The Effect of Different Types of Otter Trawl Ground Rope on Benthic Nutrient Releases and Sediment Biogeochemistry
Costas G. Dounas, Ian M. Davies, Peter J. Hayes, Christos D. Arvanitidis, and Panayota T. Koulouri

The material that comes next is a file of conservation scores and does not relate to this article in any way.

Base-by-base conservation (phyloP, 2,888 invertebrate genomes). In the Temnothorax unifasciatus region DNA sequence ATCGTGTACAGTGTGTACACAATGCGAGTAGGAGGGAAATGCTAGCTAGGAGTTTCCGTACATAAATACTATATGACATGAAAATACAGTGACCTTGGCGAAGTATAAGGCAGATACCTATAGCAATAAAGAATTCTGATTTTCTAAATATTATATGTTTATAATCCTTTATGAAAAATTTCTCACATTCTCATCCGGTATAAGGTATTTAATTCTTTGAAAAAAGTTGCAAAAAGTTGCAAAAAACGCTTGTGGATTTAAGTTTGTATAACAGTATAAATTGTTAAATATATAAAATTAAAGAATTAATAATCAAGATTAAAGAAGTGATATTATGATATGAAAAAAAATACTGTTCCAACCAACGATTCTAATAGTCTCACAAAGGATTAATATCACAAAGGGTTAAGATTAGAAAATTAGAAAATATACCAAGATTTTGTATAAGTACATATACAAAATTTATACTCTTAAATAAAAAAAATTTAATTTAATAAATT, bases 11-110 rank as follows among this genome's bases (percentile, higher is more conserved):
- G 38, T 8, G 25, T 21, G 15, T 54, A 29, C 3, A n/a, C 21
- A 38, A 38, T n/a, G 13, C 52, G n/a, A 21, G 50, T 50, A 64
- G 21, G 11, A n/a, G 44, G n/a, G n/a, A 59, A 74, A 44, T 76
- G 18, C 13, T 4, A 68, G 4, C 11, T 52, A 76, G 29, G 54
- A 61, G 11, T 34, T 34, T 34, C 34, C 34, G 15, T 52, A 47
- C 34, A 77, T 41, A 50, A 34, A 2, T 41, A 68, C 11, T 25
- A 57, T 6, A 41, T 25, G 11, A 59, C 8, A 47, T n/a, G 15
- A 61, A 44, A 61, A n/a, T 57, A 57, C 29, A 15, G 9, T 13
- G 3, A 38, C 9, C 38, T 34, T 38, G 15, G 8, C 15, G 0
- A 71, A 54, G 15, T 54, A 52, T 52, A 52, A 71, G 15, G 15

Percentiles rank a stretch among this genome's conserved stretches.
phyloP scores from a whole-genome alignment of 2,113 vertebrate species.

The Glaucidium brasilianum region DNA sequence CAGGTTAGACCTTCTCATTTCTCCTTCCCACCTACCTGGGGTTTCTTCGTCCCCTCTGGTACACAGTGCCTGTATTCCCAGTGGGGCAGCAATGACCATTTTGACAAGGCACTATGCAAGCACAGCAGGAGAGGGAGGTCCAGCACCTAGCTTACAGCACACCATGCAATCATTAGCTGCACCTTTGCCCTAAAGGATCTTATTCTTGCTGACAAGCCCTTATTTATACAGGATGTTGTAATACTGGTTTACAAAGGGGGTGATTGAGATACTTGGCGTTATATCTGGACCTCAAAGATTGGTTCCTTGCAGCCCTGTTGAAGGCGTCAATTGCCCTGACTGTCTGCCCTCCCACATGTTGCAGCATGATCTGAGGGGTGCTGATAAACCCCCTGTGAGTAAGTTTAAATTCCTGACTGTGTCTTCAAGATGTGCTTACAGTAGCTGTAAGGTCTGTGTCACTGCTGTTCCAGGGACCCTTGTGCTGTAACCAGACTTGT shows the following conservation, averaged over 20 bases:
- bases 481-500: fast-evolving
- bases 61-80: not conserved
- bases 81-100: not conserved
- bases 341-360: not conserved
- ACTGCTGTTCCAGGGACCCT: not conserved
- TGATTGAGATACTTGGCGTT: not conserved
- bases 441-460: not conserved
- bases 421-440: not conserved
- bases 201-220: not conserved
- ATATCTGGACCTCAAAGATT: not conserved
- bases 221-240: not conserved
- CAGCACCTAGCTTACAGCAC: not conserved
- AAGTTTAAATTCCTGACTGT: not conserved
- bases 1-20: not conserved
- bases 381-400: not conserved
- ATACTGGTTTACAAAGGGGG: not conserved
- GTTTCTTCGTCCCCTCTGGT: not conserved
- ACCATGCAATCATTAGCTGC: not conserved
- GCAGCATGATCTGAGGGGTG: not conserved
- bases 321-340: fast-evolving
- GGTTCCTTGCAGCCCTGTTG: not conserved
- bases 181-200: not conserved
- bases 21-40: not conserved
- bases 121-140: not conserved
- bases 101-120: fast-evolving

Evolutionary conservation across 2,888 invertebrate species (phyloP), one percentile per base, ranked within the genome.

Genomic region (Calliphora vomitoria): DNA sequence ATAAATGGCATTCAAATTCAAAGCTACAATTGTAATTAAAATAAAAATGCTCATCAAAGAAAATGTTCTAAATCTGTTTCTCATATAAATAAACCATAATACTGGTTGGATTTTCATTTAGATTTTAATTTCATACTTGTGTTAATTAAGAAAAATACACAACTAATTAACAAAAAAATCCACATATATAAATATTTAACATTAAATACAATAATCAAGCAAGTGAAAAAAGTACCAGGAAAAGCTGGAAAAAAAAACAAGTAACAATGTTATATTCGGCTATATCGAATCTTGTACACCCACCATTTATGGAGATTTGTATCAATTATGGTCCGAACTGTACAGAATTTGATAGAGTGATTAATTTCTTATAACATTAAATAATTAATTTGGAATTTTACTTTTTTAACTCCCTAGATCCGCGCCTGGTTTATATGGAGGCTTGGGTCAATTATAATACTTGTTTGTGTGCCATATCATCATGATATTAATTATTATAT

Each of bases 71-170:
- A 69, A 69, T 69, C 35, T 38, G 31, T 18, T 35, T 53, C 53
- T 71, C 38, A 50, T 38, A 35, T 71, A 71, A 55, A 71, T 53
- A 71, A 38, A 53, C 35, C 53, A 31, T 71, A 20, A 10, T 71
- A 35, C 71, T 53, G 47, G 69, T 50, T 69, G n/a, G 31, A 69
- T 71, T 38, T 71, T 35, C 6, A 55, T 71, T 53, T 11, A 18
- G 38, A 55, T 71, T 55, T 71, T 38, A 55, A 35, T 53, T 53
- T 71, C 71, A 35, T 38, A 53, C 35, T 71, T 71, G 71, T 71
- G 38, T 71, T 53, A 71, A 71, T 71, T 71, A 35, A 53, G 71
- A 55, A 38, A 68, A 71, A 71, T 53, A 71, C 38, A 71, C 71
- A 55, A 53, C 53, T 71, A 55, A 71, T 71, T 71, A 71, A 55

Abstract. The effects of seabed disturbance by otter trawling on the rate of nutrient regeneration from the sediment to the overlying water column and on the biogeochemical sediment zonation have never been studied directly. These effects may have important implications for nutrient supply to the pelagic ecosystem, on primary production over the continental shelf where most trawling activity is concentrated, and, consequently, on fish production and fisheries management. The labile fractions of sedimentary organic matter, the main source of energy to benthic environments, are usually concentrated on or near the sediment surface. Consequently, the most important impacts of trawling on sediment biogeochemistry arise from the artificial disturbance of the sediment surface layer. The trawl ground rope contributes most to this process and accounts for more than 90% of the total contact area of the trawl with the seabed in some cases. Therefore, a range of ground ropes was selected for trawling simulation experiments. The study site was the continental shelf of Heraklion Bay (Eastern Mediterranean, Cretan Sea). Nutrient releases induced by ground ropes were measured via a sampling schedule that included six deployments of a towed trawl simulator sledge. Five different ground ropes, ranging from 6.5 to 9.5 cm in diameter and 2–6 kg/m weight (in water), were used in order to estimate potential quantitative differences in their effects on nutrient releases arising from the contact of the ground rope with the muddy seabed. Average net releases of particulate organic carbon and total solids disturbed by the two heavier ground ropes were significantly greater than those from the other three, lighter ground ropes. Releases of phosphate, inorganic nitrogen compounds, chlorophyll a, and chloroplastic pigment equivalent showed no significant differences between ground ropes. The results indicate that almost all the biologically active compounds at the sediment surface are resuspended by a single passage of the simulating gear. These observations also imply that the upper, extremely thin layer of sediments contains a considerable reservoir of dissolved and particulate nutrients in concentrations that are much higher than in the immediately underlying surface sediment layers.